Suppose I could go contact him back into time. What would I tell him?
I could tell him about his beautiful granddaughters.
I could tell him that his Red Sox won another world series in 2007 but some things don't change, it's the Yankees who are reigning champs.
I could tell him about a device in my pocket called an "iPhone" that lets me contact anyone, access nearly all public information and it plays music and movies too. A big improvement over the Sony Walkman.
I could tell him about how easily we can search for the most trivial information. I learned that he wrote a review article when I was just a baby, that the house he grew up in was torn down and replaced with the Marshfield city hall, and that he died just about the same time that JR was shot.
I could tell him the answer to the biggest mystery of his generation: FBI Agent Mark Felt was Deep Throat.
But most of I would tell my father that taking one children's aspirin every day reduces the risk of heart attacks and maybe, just maybe, I'd be telling him these things in person.
Yesterday my wife, my sons, and I scattered the ashes of a beloved 97-year-old aunt into the waters of her favorite Puget Sound beach. In honor of Aunt Marie, this essay is offered, written to her from 30 years hence.ReplyDelete
To: Marie (in 2010)
From: Marie's family (in 2040)
Marie, you passed away thirty years ago. Suppose we could go and contact you back into time. What would we tell you?
Here's what the three decades from 2010-40 have brought us.
Of the Clay Millenium Prizes, the only one solved in the last thirty years is P versus NP. It turns out to be provably true that NP includes problems that are not in P.
But on the other hand ... it also turns out to be provably true that no concrete NP-complete problem has a proof (checkable in PTIME) that it is not in P ... and so we are still looking for concrete examples.
Related methods have established that neither classical nor quantum systems dynamical system can be simulated with PTIME resources. But on the other hand ... it turns out that both classical and quantum thermostatic simulation is in P ... and experimental physicists have yet to construct a scalable non-thermostatic quantum dynamical system.
So the dream of quantum computing is still alive ... and yet we can reliably simulate every system in nature.
In terms of fundamental theory, we now understand M-Theory as being the unique causally separable, relativistically invariant, finite-temperature quantum field theory that can be simulated with classical computational resources.
But on the other hand ... since M-theory is itself not a constructive field theory, the Yang-Mills Clay Prize is still (formally) open.
As for the four other Clay Prizes (Birch and Swinnerton-Dyer Conjecture, Hodge Conjecture, Navier-Stokes Equations, and Riemann Hypothesis), they are *all* still open!
The upshot of all these advances is that we now observe, simulate, and manipulate the nano-scale in the ``exacting sense'' of von Neumann's 1948 vision: "the exacting sense in which one may want to understand a detailed drawing of a machine, i.e., finding out where every individual nut and bolt is located."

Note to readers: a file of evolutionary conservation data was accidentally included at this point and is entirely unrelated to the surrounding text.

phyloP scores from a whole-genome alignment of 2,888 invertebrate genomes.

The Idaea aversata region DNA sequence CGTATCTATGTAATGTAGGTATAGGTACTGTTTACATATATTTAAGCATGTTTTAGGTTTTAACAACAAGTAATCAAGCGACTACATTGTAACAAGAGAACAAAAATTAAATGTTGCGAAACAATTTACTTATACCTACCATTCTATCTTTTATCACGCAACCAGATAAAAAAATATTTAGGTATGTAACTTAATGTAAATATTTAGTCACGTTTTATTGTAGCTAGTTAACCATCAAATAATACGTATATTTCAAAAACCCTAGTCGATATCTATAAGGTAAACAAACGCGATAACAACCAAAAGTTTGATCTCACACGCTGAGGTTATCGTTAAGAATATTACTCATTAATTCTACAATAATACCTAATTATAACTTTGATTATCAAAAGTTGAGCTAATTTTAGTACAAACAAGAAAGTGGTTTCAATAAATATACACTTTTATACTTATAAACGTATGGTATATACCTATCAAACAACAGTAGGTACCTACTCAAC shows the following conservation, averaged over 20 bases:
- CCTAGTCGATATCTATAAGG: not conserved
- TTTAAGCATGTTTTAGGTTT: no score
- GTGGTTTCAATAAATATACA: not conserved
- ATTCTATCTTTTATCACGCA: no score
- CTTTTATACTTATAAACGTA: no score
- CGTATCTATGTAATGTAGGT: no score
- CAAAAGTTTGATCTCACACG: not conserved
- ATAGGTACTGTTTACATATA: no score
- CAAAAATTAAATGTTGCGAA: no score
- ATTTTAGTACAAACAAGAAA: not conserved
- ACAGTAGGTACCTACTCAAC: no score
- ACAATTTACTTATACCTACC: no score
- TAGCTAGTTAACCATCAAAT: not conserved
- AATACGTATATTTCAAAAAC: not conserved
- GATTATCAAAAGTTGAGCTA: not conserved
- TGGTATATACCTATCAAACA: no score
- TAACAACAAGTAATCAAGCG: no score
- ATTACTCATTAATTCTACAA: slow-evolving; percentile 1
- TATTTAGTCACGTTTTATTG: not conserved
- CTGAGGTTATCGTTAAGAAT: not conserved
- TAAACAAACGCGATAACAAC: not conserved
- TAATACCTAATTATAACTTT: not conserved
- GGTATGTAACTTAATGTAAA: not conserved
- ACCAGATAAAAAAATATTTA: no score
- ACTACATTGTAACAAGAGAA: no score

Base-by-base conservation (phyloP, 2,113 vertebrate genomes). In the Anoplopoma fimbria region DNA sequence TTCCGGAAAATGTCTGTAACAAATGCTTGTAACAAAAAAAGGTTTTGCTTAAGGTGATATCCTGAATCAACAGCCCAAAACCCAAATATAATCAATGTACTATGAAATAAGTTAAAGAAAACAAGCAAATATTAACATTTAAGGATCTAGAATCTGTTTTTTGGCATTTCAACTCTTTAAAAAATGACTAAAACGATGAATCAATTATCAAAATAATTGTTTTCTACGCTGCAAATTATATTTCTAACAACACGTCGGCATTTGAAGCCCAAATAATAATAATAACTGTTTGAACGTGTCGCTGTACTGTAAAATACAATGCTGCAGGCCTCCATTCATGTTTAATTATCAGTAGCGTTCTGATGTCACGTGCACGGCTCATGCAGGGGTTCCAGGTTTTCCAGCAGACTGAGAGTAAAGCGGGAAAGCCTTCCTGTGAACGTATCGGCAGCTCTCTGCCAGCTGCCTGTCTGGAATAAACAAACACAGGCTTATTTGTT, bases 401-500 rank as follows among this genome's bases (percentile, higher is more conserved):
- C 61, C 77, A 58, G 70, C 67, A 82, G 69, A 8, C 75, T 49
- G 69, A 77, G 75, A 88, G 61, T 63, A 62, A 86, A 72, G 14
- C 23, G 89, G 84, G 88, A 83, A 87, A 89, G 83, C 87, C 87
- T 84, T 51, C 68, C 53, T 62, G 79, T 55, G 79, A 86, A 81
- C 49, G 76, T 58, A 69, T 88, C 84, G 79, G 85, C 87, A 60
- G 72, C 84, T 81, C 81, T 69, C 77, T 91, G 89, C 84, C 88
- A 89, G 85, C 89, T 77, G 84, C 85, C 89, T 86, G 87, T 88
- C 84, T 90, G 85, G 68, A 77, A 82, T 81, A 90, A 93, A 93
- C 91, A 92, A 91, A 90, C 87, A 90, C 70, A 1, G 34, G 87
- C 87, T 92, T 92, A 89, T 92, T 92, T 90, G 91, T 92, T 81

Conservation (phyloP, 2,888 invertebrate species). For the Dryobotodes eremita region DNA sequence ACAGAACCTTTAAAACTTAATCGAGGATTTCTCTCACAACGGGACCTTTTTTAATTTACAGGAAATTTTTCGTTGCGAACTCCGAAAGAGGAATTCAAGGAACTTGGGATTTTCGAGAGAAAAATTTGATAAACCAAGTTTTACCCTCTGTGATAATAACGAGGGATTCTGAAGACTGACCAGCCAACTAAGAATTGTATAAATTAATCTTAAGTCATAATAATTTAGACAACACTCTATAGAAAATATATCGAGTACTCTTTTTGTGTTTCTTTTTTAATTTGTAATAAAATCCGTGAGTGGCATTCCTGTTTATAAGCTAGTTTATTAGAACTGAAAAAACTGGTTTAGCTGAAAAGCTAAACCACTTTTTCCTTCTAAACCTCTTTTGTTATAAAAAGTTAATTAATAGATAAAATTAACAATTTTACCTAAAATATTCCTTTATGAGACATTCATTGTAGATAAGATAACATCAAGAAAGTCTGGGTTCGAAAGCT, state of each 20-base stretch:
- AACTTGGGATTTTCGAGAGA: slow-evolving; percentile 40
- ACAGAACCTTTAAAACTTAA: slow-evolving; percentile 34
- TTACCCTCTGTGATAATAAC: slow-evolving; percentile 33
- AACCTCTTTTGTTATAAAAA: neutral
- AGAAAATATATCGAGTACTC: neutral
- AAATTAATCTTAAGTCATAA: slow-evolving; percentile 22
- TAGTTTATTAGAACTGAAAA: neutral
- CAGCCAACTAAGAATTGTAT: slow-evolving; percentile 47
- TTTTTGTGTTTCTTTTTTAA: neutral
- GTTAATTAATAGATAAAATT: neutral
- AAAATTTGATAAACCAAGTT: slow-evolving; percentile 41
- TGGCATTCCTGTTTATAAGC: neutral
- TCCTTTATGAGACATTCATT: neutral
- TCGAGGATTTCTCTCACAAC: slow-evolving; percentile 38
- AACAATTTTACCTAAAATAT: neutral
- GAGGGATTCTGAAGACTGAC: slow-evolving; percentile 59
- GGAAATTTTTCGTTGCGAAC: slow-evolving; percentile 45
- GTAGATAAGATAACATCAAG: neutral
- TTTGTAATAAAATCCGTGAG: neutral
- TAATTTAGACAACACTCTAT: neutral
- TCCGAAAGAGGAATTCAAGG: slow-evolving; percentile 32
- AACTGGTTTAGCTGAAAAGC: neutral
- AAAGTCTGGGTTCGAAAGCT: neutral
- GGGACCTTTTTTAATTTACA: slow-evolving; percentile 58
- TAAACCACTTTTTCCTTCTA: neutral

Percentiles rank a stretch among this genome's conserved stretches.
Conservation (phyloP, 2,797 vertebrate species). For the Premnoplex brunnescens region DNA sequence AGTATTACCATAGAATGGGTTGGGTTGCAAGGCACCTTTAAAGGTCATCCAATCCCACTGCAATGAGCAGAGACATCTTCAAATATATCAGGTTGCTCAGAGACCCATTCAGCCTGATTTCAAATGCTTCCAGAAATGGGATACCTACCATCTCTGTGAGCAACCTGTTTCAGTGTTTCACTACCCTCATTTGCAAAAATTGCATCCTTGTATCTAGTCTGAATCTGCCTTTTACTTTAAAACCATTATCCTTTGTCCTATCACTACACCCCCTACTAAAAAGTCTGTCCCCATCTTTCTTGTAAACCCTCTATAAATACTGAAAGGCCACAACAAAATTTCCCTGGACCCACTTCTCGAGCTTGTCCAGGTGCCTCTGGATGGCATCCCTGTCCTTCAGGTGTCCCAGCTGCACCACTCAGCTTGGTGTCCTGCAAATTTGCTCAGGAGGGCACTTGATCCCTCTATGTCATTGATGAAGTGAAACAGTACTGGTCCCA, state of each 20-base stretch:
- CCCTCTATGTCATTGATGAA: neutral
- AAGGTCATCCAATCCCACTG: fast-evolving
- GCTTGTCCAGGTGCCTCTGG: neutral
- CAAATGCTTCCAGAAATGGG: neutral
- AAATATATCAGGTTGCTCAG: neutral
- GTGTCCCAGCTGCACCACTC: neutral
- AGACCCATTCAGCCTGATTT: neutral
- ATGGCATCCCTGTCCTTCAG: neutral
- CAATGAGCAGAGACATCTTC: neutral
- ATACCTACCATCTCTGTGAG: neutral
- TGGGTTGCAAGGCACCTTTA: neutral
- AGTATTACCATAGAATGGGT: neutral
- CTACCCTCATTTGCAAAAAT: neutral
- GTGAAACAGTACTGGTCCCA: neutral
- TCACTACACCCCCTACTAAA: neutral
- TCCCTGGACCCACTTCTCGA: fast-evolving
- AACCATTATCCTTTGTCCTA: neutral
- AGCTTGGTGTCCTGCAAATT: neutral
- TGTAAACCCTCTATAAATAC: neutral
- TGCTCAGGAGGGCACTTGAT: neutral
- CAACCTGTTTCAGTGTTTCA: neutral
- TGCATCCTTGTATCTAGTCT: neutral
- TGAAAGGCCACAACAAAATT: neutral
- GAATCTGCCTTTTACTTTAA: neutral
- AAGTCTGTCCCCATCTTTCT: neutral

This crossover has launched the three largest enterprises in human history: (1) the planetary biome survey project, (2) the planetary biome restoration project, (3) the human regenerative healing project. The end of the 21st Century will see ten billion people living on our planet ... and nowadays (in 2040) we contemplate that prospect with sober confidence that both the planet and the people on it will be in pretty good shape.
Indeed, our main problem is 2040 is that we have too many jobs ... because there is too much productive work ... for even our planet's two billion young people to do. In 2040 it appears that about 1/300 young adults wishes to become mathematician, engineer, or scientist ... and we wish that number were 1/100.
The greatest change of all---in 2040 as contrasted with 2010---has been in the academic literature. Academia has spontaneously reorganized itself into "gardens" instead of "disciplines", so that nowadays, professors and students spend much of their time cultivating their gardens (very much in the spirit of Voltaire).
In practice this has turned out to mean, that the mission of academia is to curate the shared documentation of the world---and to participate in the ongoing construction of well-founded narratives about that world---of which this cheerful time-traveling letter is one expression.
Most of all, we want to tell you that your beautiful great-great grand-nieces and nephews are just now entering into their adult life. Thank you, Marie, for helping them to be born into this most hopeful, beautiful, and amazing of centuries!
Note: Marie had an intense interest in mathematics, science and engineering; she would have been very well satisfied to know this world was coming.
Very nice entry. Thank you for sharing, Lance.ReplyDelete
Lance, that was a beautiful tribute, very well written. I was very touched by it.ReplyDelete